To disable redundancy compression. This speeds up the encoding
process, but it also greatly increases the size of the resulting .GRF file, and
may reduce performance in TTD because it can only cache fewer sprites.
Map the colour palette from one type to another (see decoding above)
In case you change anything, there are two things you must must MUST make
sure, which is that:
The sprites remain in the correct order
Do not delete lines or rearrange them, in particular do not delete or modify the
strange block with a "*" as filename. These are special data that aren't sprites
but go in the GRF file nonetheless.
The sizes are given in regular decimal notation. You need to change these. Of course, you
also have to make room for them in the PCX file. Therefore, the best way to enlarge a
sprite is to:
Decode the GRF file
Edit the NFO file, change the size
Encode the GRF file, even though you haven't edited anything in the PCX
Decode it again
Edit the PCX file
Encode it again
Steps 3 and 4 are there to ensure proper spacing in the PCX file.
GRFDiff compares a backup of your .grf file with the new .grf file, and writes a .grd
which contains the changed sprites.
Since GRFCodec makes a backup of your GRF file the first time it is changed, you
would normally run GRFDiff like this:
grfdiff trg1.bak trg1.grf
This will generate the file trg1.grd, which contains only the sprites which
are new in trg1.grf.
Instead of searching for the sprites which are new, you can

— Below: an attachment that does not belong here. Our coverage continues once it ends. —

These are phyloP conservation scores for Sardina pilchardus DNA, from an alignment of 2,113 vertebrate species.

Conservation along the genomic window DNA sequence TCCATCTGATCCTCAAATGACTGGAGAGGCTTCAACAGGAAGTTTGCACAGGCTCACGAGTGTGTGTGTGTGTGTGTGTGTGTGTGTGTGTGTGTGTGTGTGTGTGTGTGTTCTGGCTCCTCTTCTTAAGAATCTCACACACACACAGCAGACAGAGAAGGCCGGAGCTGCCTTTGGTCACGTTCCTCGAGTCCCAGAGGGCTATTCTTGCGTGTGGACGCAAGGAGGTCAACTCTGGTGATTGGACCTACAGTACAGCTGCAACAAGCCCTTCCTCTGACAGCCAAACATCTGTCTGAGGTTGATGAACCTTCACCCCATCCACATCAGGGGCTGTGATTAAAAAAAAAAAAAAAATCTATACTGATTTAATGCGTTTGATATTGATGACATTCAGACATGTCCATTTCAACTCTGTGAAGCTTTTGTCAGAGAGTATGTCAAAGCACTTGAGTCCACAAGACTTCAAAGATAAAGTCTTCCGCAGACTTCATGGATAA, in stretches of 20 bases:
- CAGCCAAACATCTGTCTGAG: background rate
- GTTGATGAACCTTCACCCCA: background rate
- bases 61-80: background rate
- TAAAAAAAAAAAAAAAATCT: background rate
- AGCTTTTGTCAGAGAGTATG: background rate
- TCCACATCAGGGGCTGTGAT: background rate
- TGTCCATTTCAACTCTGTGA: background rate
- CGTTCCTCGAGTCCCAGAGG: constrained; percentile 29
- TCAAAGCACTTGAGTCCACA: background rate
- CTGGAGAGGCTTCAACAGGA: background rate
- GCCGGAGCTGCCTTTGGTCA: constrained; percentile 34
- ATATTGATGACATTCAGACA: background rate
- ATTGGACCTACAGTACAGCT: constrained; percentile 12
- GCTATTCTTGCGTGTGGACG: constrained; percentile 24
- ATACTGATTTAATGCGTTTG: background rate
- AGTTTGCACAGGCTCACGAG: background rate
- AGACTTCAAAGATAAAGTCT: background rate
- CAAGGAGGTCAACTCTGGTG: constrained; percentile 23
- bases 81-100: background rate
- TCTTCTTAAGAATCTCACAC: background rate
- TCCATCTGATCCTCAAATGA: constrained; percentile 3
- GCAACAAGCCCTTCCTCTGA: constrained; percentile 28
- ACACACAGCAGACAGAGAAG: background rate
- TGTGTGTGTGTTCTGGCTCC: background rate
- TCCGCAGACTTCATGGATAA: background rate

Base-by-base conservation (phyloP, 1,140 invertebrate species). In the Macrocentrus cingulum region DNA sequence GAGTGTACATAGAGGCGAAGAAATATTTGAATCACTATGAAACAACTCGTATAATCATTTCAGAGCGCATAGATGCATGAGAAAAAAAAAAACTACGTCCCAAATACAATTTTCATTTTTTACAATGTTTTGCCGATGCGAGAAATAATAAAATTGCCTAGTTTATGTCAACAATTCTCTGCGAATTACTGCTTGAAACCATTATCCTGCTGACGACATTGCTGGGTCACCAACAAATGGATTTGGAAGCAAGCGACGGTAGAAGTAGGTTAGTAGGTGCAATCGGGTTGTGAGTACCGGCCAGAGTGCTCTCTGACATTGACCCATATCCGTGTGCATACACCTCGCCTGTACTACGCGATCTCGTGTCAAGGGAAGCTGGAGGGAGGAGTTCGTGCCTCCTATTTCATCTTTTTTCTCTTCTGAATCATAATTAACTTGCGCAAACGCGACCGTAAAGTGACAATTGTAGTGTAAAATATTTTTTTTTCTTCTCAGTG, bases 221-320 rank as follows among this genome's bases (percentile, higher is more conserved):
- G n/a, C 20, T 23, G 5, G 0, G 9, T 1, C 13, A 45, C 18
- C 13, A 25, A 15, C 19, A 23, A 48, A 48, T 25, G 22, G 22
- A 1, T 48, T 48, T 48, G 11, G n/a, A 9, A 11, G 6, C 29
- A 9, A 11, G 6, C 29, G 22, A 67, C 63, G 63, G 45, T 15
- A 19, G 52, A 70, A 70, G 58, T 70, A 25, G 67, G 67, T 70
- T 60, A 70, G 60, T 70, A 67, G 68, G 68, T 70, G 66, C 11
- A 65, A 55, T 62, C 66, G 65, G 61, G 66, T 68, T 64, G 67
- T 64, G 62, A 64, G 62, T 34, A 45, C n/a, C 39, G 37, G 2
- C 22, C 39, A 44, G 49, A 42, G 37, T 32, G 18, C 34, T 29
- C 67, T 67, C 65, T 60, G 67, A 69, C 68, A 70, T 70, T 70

specify the numbers here, using a format like -l 1-10,50,100-120
Note that the numbers must be in increasing order. If -l is specified,
you can omit the Old-GRF-File name.
Instead of making the GRD file, only show which sprites are new.
Instead of making a GRD file of the same name, write to this file.
Make a self-extracting .exe file. Simply running that file will
automatically integrate the changes into the right .GRF file.
This self-extracting file is actually a copy of GRFMerge.
Answer 'Y' to all questions.
You can also combine the differences between several sets of GRF files into one GRD
file (or one self-extracting .EXE) by adding more files on the command line, separated
by a plus. Example:
This compares the three sets of GRF files and writes the differences of all sets
into file1.grd. When giving several sets of files like this, only option -l
can be specified multiple times, all other options must be given for the first set:
will add the differences in both the DOS and Windows versions of the main TTD sprite file
to bothver.exe. When run, bothver.exe will patch both files if they are present, or
otherwise just patch the one that exists.
Usage: grfmerge GRD-File [GRF-File]
GRFMerge takes a GRD file and integrates the new sprites into the GRF file.
If no GRF file is specified, it uses the one which the GRD file was made from.
Do not integrate the sprites, only show which ones are contained in the GRD file